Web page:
We propose these modest powers to test what the Secretary of State is saying and to add to people's justification for participating in this particular Assembly. We want to be able to say that it is not just a talking shop. We certainly want to be able to say that it will not be a talked-at shop or a talked-down-to shop, with business people and others coming in and talking to us as though we had no experience of devolution. We need some ongoing justification of purpose and, in particular, people in the community who want to see their elected representatives doing things for them in their mandated institutions. There would be some point in looking to the Assembly if it at least had the power of political estoppel or temporary injunction on Orders in Council for its lifetime. At least then people from business could come not to give us bland talks, but to advise us on decisions that we could take to affect the fate of an Order in Council. I do not see how the Secretary of State can argue against putting business, trade unions and community interests in such positive and purposeful engagement with the Assembly, as opposed to the talking-shop style exchange that he seems to envisage.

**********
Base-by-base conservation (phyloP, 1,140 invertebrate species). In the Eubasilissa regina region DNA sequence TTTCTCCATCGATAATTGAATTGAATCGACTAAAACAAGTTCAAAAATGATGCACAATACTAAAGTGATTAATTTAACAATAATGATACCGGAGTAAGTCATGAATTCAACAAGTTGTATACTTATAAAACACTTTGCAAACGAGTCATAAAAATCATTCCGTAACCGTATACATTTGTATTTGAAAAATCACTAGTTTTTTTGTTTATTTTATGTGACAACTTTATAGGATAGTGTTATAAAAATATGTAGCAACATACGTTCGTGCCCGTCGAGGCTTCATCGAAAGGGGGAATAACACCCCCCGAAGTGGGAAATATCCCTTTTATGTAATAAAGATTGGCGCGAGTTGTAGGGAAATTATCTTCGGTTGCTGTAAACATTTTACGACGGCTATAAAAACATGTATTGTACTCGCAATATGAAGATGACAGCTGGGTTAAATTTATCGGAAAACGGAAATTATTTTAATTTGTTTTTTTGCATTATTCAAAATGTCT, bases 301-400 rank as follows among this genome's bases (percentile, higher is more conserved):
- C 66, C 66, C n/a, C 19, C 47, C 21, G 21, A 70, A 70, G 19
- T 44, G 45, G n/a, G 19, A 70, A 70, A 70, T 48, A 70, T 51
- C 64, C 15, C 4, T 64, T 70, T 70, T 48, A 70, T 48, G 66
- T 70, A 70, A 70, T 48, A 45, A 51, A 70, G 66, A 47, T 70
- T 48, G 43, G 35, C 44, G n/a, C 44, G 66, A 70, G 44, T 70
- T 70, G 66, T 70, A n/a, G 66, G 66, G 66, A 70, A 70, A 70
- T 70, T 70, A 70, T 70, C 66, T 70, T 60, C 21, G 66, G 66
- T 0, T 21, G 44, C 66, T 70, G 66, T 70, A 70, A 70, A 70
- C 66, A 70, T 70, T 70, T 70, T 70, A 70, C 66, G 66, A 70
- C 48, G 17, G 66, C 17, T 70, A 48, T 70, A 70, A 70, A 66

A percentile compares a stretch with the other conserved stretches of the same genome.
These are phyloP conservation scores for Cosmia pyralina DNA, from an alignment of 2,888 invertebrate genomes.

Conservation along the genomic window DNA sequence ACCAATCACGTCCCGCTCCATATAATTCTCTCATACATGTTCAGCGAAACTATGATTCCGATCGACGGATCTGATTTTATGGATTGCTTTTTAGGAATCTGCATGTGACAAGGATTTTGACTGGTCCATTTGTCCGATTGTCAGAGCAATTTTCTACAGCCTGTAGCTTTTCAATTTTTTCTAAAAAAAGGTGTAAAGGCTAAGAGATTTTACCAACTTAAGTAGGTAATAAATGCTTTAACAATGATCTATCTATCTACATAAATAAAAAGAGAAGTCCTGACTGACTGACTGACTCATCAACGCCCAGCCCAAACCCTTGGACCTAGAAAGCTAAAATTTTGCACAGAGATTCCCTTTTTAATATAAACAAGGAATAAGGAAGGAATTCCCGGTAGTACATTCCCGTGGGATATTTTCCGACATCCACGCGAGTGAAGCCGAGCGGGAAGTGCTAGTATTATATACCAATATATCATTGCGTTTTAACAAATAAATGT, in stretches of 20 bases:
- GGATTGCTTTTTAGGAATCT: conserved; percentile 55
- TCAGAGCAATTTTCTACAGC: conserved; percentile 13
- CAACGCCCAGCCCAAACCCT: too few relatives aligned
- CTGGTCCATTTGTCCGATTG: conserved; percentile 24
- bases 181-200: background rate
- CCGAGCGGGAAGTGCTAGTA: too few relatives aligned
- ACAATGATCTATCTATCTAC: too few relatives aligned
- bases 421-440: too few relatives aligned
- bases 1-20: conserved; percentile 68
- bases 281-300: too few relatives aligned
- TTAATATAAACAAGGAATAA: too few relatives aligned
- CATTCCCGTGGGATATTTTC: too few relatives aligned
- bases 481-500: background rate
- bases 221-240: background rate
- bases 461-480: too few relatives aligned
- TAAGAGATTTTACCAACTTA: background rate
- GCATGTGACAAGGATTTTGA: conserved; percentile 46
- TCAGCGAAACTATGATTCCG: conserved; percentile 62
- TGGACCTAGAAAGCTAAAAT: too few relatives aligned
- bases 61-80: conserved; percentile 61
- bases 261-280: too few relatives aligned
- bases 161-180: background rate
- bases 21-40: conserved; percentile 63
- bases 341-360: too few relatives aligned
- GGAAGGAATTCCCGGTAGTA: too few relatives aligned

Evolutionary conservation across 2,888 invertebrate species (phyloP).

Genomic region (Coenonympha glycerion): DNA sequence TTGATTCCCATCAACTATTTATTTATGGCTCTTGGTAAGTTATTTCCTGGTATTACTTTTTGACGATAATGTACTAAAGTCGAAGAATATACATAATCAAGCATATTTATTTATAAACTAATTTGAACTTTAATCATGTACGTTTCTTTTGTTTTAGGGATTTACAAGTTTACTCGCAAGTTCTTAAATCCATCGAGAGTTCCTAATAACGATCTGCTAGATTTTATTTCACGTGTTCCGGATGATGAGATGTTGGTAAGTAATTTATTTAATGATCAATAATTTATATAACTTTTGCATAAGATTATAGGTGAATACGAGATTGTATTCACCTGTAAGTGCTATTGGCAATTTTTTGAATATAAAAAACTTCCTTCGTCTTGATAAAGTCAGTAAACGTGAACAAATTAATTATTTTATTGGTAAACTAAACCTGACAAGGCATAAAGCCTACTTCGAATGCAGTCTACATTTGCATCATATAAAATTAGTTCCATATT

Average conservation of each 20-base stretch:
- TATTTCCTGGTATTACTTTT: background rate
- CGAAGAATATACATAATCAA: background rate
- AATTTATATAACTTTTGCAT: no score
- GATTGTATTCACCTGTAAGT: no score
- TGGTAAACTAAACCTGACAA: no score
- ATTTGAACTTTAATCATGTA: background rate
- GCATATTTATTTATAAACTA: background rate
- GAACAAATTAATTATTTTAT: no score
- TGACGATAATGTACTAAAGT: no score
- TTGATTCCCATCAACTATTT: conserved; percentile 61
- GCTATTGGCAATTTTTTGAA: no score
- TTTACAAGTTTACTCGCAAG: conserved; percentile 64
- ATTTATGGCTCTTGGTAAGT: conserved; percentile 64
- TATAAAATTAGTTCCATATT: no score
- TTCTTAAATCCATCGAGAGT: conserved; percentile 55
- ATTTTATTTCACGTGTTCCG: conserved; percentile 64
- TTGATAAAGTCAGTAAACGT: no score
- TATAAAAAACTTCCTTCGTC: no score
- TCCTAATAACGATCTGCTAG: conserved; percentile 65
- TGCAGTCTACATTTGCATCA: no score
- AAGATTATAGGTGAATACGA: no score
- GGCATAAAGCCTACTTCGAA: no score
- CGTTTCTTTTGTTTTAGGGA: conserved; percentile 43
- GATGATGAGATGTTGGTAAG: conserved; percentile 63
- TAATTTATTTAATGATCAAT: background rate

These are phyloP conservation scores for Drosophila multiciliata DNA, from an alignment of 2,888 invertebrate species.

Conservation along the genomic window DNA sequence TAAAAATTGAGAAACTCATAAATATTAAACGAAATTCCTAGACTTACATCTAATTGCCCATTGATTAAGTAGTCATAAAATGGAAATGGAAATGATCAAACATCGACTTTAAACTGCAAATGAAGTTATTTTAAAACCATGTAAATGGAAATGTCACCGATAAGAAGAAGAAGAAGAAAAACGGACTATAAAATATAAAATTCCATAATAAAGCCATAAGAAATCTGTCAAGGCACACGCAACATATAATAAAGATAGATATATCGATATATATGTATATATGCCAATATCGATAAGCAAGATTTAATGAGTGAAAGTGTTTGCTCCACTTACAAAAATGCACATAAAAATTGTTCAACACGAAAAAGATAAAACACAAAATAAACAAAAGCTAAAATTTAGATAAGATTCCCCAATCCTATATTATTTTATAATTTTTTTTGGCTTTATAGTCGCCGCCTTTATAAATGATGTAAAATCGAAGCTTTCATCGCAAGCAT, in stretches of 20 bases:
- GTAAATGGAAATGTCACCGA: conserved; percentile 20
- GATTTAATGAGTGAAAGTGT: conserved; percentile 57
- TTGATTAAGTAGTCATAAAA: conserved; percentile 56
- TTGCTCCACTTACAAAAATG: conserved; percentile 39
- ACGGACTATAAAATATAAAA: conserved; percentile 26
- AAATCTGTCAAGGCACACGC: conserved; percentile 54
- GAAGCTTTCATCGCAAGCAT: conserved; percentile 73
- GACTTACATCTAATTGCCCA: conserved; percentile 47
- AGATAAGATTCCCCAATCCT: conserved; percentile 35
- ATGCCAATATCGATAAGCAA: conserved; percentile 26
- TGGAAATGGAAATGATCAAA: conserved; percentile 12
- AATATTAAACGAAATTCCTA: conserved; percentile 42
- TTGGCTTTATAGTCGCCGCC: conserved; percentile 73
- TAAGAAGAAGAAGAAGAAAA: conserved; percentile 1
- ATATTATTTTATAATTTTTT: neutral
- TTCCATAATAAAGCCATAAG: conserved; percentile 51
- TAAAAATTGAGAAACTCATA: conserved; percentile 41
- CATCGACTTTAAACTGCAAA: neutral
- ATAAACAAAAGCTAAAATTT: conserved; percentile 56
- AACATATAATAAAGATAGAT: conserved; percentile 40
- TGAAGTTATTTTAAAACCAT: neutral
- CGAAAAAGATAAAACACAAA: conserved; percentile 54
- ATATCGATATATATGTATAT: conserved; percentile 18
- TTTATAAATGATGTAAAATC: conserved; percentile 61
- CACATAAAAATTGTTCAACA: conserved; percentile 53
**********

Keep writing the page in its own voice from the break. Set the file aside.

For that reason, we will not seek to divide the House on amendment No. 7, but we wish to vote on amendment No. 6. I understand that that cannot happen now, but only if we reach schedule 1 by 6 pm. On that basis, I ask the Secretary of State to think again and I beg to ask leave to withdraw the amendment.
Mr. Dodds: We had a wide debate on the previous group of amendments and we now come to a group of amendments tabled mostly by my party. The purpose of the amendments is to allow the selection of a First Minister, Deputy First Minister and other Ministers, under the arrangements set out in schedule 2, if necessary after the deadline of 24 November 2006. As the legislation is currently drafted, the procedure can no longer be used after the deadline. That is because of the provisions of clause 2(1)(b) and schedule 3(4). Under the Bill as it stands, the only way to elect a First Minister and Deputy First Minister, and to select other Ministers, will be under the arrangements in the 1998 Act, or as it may be amended in the autumn.